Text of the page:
At a time when international bowlers are worried about their workload, India's Umesh Yadav lamented the lack of it, saying he is "playing lesser and lesser" in top-flight.
In fact, one of India's fastest bowlers is now eyeing a lengthy stint in county cricket in order to have more miles in his legs.
A part of India's fearsome pace quartet, Umesh does not feature in the white-ball set-up now, and wants a bit of clarity from selectors as to how his game time can increase.
"Workload management is a balance that you strike when you are constantly playing matches. In my case, it's been the opposite. I have played lesser and lesser in the past two years (2018 and 2019). So there hasn't even been optimum workload for me," Umesh said.
He is in the city to play a Ranji Trophy game for Vidarbha. The man who has 142 wickets from 45 Tests feels that at his age, he needs to play more and more in order to stay in rhythm.
"I am 31 years old and the next four to five years are very important. If you look at my record. I played four Tests last year (2019) and before that another four in 2018. In white ball, I played only one game last year.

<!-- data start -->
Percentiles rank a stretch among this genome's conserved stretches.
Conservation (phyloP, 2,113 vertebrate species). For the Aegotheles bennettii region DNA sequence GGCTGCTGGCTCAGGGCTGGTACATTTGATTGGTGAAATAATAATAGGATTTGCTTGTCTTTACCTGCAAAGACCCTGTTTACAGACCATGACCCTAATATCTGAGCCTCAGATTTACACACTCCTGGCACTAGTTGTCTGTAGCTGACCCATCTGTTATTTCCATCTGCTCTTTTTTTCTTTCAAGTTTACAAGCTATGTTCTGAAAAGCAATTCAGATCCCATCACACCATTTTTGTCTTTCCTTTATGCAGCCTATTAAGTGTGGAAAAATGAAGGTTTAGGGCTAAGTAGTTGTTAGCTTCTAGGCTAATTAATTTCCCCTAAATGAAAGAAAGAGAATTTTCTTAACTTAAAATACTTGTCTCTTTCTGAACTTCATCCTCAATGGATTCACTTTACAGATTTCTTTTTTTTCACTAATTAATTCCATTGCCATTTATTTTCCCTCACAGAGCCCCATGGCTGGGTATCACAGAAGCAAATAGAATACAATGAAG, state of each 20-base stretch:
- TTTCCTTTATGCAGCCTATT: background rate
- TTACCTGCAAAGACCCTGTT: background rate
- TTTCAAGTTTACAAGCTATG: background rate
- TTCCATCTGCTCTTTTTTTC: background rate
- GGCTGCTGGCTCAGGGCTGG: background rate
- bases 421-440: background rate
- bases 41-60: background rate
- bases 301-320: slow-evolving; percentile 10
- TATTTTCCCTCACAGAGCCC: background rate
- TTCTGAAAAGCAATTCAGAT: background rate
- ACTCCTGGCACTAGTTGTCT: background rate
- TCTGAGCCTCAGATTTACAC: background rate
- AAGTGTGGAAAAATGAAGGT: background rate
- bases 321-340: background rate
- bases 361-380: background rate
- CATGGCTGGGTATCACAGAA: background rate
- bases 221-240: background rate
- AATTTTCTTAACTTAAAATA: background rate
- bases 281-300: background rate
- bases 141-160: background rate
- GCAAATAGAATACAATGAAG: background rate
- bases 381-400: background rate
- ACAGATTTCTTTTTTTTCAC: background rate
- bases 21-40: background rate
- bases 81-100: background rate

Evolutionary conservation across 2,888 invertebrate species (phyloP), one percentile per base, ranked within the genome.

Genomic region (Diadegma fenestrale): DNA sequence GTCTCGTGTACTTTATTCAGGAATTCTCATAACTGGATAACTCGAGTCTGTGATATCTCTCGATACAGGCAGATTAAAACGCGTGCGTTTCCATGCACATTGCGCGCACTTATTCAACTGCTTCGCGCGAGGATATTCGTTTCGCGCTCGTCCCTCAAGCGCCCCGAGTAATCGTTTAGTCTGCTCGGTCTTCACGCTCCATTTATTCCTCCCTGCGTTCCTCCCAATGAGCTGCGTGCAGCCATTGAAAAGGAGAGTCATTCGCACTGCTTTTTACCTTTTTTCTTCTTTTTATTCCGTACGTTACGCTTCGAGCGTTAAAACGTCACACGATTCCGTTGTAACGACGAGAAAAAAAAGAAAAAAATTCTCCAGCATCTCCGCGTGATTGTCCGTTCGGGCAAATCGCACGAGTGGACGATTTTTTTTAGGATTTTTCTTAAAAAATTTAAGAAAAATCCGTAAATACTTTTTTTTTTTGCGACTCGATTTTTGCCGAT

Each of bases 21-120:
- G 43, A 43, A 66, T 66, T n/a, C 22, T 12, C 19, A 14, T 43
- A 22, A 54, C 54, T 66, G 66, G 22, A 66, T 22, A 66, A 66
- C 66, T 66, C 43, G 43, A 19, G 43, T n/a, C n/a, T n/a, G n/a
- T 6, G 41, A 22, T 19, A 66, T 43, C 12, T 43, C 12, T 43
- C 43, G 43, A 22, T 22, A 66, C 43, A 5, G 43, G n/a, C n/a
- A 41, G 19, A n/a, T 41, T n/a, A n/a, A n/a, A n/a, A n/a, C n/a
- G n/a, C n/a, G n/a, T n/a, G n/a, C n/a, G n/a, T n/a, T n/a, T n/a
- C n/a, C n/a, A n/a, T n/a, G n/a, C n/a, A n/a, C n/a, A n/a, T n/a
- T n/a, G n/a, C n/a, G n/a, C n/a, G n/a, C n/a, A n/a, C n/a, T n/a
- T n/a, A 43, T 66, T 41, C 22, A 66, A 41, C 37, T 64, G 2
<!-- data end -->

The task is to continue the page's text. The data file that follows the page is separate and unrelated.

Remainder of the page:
"At this age, the more I bowl, the better I will get. That's why I am playing five first-class (one vs Saurashtra after this game) to have some more workload," said the man from Nagpur, who has 106 wickets from 75 ODIs.
"So in a World T20 year, after New Zealand tour, I have only IPL left and then no cricket. If I am not selected for white-ball cricket, I have precious little to do then," said Umesh, who took 23 wickets in 4 Tests in 2019 and has now played three Ranji Trophy games.
So why didn't he play county cricket when he is not in the white-ball scheme of things?
"I got a county offer last season (from Gloucestershire). They wanted me to play seven games but the BCCI workload management policy doesn't allow me to play more than two or three games. So the deal didn't work out. Also I had some niggles to take care of after IPL."
He would not mind playing county cricket this year as after New Zealand, India's next Test assignment is in Australia at the end of the year.
"The concern about county cricket is that if they have a professional playing for them, they would hand over the ball to him and expect that bowler to send down maximum overs."
When he plays Ranji Trophy, does he have any particular number of overs in mind, and he answered in the negative.
"I don't think you can go into a game thinking about that you will bowl a stipulated number of overs. If my body permits and situation demands, I can bowl 25 overs in a day also," said the workhorse, who has toiled on the tough sub-continental pitches.